In recent startup news, the virtual assistant startup Zirtual went from a bustling company with over 400 employees and more than $5.5 million in funding to a ghost town overnight. Without warning or explanation to employees or customers, Zirtual shut down all of its operations in the middle of the night on August 10. While business model scalability and quickly changing markets are major challenges for startups, it also highlights a larger issue in the sink or swim world of startups—the need for a rock solid board of directors steering the ship.

Every startup hopes for success, but long term sustainable growth and profitability is far from a given. Startups that do achieve long-term success all have one thing in common: they seek out and follow the guidance of a well-rounded board of directors whose knowledge, experience, and perspective shapes the direction of the growing startup. The board might not get the limelight often, but its crucial role is to make decisions on behalf of stockholders for the good of the company, while also advising the CEO.

Most U.S. based startups have boards with a unitary structure with an odd number of directors for voting purposes. While the specific needs of a startup’s board will vary depending on what stage of growth it’s in, as well as whether it’s public or private, here are six factors to consider when forming a BOD for your startup:

  1. Start Early: While establishing a board of directors is required by law when startups begin looking to raise outside capital, it’s a good idea to build the board framework early on, because it signals to potential investors that you’re serious about success. Longtime entrepreneur and venture capitalist Brad Feld shares useful advice on this topic in a Wall Street Journal article: “While you’ll often get advice to just have a ‘board of advisers’ at the beginning, I’ve found that the formality of a board of directors is helpful to the entrepreneur by creating an additional level of commitment from the directors.”
  2. Think long: Choose advisors whose past experience can influence where you’d like your company to be in six months, a year, two years—you get the idea. Seek out directors with experience scaling growth and revenue, rather than ones who may have previously only worked with early stage startups.
  3. Leverage your Networks: If you’ve always looked up to a successful entrepreneur or mentor in your field, consider asking them to be on your board. Leverage your investors’ networks, too: like all relationships, creating a good Board of Directors requires chemistry that’s best honed in real life, by cultivating word of mouth recommendations or existing relationships. Even if your startup is built entirely in the cloud, keep your feet on the ground with real life advisor relationships that you can trust. 7975205041_2c198e09d9_k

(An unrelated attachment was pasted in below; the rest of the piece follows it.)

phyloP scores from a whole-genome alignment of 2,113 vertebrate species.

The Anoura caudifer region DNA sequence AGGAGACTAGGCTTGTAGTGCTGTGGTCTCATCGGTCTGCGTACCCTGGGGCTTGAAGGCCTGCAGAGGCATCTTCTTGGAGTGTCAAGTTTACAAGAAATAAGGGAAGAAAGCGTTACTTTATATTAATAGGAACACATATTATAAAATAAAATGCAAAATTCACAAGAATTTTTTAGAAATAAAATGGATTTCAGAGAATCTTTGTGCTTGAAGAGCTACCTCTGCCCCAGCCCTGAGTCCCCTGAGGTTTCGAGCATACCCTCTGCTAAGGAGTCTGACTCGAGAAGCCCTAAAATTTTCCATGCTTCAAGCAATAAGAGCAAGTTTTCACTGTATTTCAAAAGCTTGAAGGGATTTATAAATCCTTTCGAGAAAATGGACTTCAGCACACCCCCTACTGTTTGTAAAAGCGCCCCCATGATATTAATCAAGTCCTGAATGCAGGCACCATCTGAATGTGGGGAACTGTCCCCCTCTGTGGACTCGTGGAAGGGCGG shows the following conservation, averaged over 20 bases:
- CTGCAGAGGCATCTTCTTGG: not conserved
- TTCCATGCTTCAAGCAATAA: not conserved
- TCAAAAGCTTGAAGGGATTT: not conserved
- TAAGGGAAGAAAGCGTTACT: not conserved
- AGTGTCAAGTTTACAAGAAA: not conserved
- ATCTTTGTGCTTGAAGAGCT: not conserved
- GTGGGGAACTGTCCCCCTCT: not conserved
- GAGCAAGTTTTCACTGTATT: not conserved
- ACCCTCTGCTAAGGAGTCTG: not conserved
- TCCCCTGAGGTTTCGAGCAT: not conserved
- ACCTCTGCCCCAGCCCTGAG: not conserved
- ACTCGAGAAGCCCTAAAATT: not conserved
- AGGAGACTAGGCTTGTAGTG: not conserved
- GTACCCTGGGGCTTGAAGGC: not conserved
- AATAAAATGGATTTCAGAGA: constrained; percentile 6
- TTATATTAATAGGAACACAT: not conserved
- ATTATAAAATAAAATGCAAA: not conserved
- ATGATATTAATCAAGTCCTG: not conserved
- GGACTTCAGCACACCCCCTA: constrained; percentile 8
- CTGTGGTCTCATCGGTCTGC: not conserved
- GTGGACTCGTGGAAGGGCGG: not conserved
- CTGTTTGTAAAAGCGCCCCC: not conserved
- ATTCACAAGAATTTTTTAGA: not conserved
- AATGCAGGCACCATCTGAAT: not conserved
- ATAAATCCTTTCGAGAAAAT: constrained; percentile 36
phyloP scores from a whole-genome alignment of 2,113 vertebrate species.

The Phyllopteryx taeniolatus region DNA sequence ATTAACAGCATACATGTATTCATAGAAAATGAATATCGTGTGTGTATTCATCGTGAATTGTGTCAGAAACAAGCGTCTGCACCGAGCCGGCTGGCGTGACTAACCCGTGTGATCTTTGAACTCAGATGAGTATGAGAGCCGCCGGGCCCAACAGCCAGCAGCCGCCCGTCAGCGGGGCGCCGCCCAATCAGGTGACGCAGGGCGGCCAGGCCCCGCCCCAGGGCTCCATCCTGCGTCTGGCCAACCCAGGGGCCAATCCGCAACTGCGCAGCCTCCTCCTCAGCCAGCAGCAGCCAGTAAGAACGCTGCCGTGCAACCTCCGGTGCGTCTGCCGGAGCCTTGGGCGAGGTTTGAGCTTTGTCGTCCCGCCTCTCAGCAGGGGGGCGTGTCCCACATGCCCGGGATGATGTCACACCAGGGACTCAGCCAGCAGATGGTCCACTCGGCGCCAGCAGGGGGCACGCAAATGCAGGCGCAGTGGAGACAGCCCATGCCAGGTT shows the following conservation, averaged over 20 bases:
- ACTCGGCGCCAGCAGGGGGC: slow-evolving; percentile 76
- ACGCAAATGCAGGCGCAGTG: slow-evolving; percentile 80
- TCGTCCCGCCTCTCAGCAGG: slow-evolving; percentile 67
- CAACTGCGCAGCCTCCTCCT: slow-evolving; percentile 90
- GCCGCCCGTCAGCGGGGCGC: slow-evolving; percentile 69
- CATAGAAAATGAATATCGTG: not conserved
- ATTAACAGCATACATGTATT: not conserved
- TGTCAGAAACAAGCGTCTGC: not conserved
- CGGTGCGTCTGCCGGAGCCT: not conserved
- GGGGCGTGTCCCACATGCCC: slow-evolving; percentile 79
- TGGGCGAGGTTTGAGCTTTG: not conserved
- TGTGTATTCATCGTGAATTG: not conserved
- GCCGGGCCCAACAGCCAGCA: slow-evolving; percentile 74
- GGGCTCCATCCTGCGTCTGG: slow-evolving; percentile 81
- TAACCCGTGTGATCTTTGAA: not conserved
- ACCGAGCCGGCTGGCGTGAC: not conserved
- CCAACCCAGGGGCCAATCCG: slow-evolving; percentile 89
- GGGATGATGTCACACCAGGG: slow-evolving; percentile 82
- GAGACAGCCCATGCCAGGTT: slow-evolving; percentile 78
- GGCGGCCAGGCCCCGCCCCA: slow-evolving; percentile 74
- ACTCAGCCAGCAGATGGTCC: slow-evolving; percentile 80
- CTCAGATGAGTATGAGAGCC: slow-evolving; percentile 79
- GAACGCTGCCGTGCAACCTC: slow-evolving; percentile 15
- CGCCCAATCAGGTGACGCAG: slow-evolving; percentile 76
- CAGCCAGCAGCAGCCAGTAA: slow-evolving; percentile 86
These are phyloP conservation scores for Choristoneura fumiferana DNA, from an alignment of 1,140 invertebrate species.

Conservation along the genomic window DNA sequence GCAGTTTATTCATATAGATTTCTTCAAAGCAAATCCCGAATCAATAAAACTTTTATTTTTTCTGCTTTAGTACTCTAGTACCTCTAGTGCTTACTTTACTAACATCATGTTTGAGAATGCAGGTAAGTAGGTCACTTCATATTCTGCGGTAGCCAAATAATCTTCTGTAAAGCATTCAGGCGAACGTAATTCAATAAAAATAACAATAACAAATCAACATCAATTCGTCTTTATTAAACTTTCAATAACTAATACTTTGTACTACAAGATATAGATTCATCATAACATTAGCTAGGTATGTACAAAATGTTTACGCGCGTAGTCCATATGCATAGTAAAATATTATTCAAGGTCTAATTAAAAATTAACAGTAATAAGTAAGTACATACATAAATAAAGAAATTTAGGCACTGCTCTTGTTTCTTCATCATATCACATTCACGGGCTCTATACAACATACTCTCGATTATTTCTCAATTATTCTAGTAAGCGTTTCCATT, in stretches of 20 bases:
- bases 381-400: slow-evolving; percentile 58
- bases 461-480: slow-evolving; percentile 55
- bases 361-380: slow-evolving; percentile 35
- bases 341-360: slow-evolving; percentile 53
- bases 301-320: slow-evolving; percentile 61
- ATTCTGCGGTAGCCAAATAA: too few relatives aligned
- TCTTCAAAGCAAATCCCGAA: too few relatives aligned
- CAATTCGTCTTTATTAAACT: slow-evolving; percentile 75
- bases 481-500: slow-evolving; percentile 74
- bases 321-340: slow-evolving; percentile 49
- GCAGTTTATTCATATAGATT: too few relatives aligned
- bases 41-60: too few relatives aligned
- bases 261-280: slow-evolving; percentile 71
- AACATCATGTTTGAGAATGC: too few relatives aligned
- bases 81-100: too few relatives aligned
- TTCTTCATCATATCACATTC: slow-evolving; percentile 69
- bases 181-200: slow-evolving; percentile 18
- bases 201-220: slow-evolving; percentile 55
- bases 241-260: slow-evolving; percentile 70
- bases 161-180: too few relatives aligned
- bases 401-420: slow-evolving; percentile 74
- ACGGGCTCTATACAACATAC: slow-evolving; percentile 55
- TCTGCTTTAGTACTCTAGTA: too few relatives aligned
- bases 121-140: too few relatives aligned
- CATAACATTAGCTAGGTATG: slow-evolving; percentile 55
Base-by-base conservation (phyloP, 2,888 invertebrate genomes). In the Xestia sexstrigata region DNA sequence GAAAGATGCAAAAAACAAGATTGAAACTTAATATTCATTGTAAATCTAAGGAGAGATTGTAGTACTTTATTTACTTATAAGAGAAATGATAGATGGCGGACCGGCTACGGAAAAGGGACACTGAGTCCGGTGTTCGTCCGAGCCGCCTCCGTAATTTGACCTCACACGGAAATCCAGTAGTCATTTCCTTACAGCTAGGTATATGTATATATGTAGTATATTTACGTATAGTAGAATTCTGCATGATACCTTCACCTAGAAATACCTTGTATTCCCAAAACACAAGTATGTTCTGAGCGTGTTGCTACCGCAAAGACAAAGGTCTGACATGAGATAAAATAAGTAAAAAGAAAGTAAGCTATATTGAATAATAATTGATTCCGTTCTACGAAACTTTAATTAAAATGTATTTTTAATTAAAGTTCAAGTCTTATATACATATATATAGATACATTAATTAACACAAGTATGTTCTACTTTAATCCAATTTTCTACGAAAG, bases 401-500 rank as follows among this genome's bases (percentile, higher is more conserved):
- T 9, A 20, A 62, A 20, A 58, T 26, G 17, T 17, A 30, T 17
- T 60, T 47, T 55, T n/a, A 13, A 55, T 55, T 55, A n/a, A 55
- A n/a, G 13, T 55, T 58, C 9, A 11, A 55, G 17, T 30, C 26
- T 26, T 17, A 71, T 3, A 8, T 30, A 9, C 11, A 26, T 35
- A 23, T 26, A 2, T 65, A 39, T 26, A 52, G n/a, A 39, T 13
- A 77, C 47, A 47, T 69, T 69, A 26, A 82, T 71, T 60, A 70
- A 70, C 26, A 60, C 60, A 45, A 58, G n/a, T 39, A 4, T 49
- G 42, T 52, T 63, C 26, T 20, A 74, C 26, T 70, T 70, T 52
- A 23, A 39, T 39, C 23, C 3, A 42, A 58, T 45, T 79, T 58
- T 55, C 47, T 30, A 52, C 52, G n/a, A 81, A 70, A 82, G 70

4. Fill Your Weak Spots: Play to your strengths by addressing your weaknesses, and seek board members who excel in the areas where you do not. If product design or business development are your strengths, great, but you’d do well to seek out seasoned experts in raising capital, advising investors, and any of the other key factors to startup success that are not your forte.
  5. Consider Culture: Not all startups are founded by your stereotypical jeans and t-shirts wearing computer genius types. While many startups embrace a more laid back work culture, your board members should create harmony with the personalities and values of startup founders. Finding a good fit from a cultural standpoint will help keep the lines of communication open and easy.
  6. Embrace Change: Successful startups change fast. Ideally a board of directors keeps pace with dynamic changes and continues to advise your startup accordingly, but realize that changes to the board are normal in startup territory. As your startup grows, so too should your board. And as your board grows, the individual stake and voting power of each member decreases, meaning it’s essential that every member of the board act with the company’s best interests in mind. Board members might step down as the company grows in a new direction or receives new rounds of funding. If you find yourself needing to fill a board seat along the way, consider the factors mentioned above. Likely your long term vision will have shifted since you launched your startup. Your network has probably grown. You may have identified additional weak spots. And your company culture may have changed along the way. Use change to your advantage as you ride the wave of your startup’s success.

Remember that a successful startup is only as strong as its board of directors. According to a new posting on Zirtual’s website, the company has now embraced a more transparent approach, with an FAQ page about how and why they ran out of money, and how they are reopening under acquisition by startups.co. Putting in place a stellar board of directors is a great way to mitigate roadblocks like this at your startup.

Image: Flickr/Reynermedia